Two excerpts from ...

'ESCAPE FROM ITALY, 1943-45
Allied Escapers and Helpers in Fascist Italy'

by Malcolm Tudor
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ESCAPERS FROM PG 49 FONTANELLATO

Geoffrey Stavert and three companions reached Allied territory only 37 days after leaving the Fontanellato area. He related that in the village of Altedo, northeast of Bologna:

    'Half the populace turned out to cheer us through, pressing bread and fruit upon us till we had more than we could carry. On a very few occasions we had difficulty in finding a billet for the night, usually because the farmer himself was in fear of some reputed Fascist living nearby, but then it was commonly the mamma who would rescue us.'

TO THE RESCUE

Lieutenant Stavert acted on an escape plan drafted when he was still a prisoner in PG 66 Capua. It involved easy walking on the plain and bypassing the lines with an escape by sea. He related:

    'I was in a party of four who were given old clothes and taken to a farm a little to the north of Fontanellato. It was run by a family called Carrara. They were all friendliness and help personified. After lingering there for a week we started walking east. In ten days we got to the coast near Rimini, where our idea was to steal a small boat and sail it south. Nothing doing, however. So we carried on walking south over the foothills and had got nearly to Pescara when we made contact with a small force of parachutists from 2nd SAS who were hoping to gather escapers like ourselves.
    'We started walking on Saturday, 18 September and first met the SAS on Tuesday, 12 October at a small house in the country, a mile or two inland at Monterubbiano. The SAS were a party of three under a Captain Power. They had been dropped with hopes of rounding up as many as a hundred or so ex-POWs and evacuating them by sea. He named a quiet beach just below the mouth of the little River Menocco, and told us to get there by midnight on the Sunday week, 24 October. This was only a day’s walk away, and the following evening we encountered his reception party, another trio in the charge of Company Sergeant Major Marshall, a big cheerful Scot, billeted in a friendly cottage about a mile from the beach. Up above, to our left, on its hill, was the town of Ripatransone, reputed locally to be the home of several Fascist sympathisers.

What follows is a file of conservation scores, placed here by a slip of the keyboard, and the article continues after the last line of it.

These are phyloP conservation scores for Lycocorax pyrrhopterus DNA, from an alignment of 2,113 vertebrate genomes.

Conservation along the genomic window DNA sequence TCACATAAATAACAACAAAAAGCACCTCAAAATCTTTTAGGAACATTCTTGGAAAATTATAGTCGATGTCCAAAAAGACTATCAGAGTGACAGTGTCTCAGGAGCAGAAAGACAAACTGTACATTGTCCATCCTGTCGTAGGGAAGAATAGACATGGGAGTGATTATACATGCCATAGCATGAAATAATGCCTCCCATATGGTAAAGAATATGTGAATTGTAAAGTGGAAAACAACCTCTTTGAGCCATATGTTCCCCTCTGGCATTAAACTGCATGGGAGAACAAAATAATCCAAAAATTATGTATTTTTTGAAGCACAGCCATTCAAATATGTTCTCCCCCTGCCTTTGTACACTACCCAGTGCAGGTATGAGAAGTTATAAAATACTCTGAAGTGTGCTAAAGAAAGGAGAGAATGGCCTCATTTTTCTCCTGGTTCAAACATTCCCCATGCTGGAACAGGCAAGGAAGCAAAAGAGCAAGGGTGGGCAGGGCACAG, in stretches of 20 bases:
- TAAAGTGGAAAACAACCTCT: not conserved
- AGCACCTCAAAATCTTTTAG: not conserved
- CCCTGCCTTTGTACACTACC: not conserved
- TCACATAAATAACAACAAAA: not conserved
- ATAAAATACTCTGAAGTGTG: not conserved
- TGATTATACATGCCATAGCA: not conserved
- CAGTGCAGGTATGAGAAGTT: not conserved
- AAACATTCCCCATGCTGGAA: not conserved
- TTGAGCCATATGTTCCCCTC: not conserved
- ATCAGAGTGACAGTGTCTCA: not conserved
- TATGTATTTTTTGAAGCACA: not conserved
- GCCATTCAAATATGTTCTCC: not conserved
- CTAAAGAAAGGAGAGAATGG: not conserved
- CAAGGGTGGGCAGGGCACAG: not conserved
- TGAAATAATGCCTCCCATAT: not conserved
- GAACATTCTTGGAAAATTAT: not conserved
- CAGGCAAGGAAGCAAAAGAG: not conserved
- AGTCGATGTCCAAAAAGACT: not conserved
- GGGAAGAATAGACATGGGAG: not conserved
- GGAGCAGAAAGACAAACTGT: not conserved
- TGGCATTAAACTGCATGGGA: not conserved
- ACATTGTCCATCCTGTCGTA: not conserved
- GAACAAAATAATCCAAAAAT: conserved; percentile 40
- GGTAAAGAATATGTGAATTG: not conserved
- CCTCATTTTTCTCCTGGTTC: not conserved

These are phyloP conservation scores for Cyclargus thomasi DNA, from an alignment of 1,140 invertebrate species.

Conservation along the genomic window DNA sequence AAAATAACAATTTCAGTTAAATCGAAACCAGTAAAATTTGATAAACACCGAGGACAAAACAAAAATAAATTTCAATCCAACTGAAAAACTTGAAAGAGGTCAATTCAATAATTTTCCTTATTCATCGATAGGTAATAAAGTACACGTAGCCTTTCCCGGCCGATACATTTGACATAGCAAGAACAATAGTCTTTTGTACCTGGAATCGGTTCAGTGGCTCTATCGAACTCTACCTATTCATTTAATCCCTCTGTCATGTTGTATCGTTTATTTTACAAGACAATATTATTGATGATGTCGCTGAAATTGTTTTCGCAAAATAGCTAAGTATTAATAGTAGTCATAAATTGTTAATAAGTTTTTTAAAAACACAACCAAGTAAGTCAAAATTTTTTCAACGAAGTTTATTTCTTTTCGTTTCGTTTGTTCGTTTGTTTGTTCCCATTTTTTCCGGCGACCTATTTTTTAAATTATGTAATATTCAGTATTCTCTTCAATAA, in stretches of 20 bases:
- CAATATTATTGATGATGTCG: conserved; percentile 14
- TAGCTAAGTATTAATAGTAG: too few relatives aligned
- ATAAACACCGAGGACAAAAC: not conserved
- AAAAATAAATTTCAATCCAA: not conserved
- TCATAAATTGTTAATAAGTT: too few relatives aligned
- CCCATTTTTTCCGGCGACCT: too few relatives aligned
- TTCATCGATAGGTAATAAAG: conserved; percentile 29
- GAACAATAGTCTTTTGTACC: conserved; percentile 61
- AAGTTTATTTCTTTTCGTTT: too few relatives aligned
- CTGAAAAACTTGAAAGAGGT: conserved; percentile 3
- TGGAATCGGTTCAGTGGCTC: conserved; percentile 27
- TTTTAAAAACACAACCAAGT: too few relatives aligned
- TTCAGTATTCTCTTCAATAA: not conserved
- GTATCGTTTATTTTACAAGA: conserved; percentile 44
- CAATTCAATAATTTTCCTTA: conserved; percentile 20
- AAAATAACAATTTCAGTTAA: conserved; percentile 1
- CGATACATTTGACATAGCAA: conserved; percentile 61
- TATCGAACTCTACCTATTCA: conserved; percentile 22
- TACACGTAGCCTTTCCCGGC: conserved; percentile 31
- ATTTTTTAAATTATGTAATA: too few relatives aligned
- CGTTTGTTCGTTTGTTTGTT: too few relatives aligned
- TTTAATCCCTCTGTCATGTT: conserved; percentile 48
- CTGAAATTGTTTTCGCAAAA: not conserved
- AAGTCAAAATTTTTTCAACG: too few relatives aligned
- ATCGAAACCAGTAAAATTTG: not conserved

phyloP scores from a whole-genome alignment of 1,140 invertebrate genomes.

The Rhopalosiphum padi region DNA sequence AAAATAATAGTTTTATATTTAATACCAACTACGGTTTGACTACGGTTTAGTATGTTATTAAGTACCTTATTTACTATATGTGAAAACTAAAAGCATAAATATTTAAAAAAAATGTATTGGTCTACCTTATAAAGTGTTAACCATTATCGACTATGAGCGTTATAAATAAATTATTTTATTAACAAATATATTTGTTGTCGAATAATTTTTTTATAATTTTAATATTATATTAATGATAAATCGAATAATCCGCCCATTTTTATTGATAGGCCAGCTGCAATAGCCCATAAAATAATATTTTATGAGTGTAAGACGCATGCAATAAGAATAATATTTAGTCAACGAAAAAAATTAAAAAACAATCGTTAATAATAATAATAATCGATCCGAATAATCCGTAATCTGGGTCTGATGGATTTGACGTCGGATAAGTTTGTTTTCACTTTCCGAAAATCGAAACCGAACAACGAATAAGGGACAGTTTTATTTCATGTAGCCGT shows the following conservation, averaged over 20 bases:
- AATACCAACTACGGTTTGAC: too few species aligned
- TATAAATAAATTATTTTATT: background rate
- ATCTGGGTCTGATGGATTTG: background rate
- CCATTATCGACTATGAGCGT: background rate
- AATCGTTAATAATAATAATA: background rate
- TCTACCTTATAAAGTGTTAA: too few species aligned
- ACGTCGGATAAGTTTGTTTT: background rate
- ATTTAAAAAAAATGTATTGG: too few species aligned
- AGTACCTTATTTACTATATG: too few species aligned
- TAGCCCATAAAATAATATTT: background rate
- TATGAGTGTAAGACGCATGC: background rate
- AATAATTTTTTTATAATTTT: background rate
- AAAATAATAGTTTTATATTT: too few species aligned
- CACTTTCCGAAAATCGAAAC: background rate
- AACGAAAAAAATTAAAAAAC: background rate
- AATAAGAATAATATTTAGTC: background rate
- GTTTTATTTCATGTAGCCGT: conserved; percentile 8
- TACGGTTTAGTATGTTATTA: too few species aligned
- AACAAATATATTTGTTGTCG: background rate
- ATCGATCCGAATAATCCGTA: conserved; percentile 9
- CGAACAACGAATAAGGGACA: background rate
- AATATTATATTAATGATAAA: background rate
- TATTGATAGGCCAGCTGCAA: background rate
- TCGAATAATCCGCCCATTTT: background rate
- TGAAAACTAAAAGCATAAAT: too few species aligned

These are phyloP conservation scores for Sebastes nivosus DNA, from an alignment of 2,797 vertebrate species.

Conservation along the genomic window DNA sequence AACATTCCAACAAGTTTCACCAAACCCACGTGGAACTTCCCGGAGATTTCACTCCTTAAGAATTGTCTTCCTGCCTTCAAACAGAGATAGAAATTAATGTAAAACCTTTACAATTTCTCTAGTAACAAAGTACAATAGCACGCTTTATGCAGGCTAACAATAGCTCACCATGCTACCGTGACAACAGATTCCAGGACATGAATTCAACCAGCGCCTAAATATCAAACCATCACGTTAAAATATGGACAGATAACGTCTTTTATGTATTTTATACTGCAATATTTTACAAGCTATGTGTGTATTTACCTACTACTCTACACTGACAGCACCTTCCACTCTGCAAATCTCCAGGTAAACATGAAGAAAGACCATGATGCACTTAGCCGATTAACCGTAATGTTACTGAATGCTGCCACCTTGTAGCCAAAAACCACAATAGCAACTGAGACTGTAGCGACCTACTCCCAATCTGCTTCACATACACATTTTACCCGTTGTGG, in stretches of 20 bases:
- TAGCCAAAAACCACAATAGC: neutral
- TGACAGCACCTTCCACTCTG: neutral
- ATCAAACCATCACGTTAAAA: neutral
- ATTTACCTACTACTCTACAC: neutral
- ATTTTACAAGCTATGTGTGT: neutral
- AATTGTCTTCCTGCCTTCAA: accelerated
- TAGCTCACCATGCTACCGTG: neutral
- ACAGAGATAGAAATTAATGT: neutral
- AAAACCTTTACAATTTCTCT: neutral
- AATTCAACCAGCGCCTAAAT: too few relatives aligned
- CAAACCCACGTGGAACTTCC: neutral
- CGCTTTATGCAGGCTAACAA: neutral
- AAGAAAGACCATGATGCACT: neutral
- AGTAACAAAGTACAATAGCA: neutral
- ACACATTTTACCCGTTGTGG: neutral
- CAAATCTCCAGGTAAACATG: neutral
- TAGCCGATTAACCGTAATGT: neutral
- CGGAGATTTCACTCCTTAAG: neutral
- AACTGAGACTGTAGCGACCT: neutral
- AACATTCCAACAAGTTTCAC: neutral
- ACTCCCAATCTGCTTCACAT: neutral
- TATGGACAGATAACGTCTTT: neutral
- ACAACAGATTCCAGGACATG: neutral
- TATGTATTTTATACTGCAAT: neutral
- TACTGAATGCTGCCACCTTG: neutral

'This left us with over a week to wait, which we managed to pass without any major incident, and we duly got ourselves down to the beach with over an hour to spare. Unfortunately, there was a big scare at the last minute, and when the Infantry Landing Craft at last turned up, several hours late, only about a dozen ex-POWs including ourselves were there to be picked up.'

    The beach was near Grottamare. The prisoners of war were landed safely at Termoli next morning. Geoffrey Stavert recalled: 'We must indeed have been one of the earliest parties to get through and I was actually "Home by Christmas."

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